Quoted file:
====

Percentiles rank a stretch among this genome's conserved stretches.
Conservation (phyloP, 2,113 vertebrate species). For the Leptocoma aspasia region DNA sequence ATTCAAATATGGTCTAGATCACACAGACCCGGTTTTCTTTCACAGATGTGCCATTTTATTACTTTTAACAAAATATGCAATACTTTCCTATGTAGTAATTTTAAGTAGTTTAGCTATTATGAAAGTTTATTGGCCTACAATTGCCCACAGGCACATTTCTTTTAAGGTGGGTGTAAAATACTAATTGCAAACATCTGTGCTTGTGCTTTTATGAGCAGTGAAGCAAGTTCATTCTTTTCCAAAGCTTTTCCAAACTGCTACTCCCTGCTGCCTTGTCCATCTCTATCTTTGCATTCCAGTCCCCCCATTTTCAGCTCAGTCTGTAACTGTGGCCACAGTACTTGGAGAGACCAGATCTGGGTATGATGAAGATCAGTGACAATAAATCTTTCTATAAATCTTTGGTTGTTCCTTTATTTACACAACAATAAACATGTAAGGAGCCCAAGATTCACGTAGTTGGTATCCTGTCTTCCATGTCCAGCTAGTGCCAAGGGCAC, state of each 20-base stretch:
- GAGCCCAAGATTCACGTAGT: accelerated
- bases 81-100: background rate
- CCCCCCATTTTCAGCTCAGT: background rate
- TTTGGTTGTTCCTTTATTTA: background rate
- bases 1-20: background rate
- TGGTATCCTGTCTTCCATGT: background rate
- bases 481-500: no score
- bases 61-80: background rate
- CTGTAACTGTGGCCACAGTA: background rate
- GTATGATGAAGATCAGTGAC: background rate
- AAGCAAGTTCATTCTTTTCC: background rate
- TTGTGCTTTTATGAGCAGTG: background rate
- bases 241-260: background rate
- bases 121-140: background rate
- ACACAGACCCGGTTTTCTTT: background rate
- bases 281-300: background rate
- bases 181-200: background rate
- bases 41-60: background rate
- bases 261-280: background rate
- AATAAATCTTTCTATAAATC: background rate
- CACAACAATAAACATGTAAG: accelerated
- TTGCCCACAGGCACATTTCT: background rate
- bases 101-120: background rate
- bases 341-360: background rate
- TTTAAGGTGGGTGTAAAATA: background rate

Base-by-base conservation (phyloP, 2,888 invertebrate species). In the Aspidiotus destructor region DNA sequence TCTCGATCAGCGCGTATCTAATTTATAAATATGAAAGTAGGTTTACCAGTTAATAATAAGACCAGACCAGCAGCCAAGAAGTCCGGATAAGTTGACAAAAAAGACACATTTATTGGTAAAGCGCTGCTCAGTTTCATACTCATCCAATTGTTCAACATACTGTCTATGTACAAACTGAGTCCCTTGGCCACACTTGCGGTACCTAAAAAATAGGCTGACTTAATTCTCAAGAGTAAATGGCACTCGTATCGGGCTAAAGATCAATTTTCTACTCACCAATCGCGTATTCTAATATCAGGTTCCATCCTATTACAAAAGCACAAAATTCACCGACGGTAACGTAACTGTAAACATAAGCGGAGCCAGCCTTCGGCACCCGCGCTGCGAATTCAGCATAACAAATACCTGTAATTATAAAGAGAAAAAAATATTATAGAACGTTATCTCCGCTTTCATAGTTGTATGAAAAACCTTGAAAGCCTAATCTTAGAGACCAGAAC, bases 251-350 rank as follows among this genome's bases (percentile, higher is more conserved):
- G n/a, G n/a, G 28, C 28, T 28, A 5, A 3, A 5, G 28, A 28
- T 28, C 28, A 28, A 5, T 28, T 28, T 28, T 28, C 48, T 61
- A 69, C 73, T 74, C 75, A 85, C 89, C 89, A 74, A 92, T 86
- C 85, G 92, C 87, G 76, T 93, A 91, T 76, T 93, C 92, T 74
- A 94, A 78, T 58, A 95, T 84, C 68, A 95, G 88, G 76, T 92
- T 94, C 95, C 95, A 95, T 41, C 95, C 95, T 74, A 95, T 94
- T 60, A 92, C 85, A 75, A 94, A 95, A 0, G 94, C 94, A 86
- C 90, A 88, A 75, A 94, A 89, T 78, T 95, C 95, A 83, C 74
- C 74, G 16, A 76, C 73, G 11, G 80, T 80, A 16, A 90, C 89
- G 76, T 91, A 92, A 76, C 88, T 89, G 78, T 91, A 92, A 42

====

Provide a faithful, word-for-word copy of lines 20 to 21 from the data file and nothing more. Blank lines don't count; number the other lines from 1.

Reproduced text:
- bases 41-60: background rate
- bases 261-280: background rate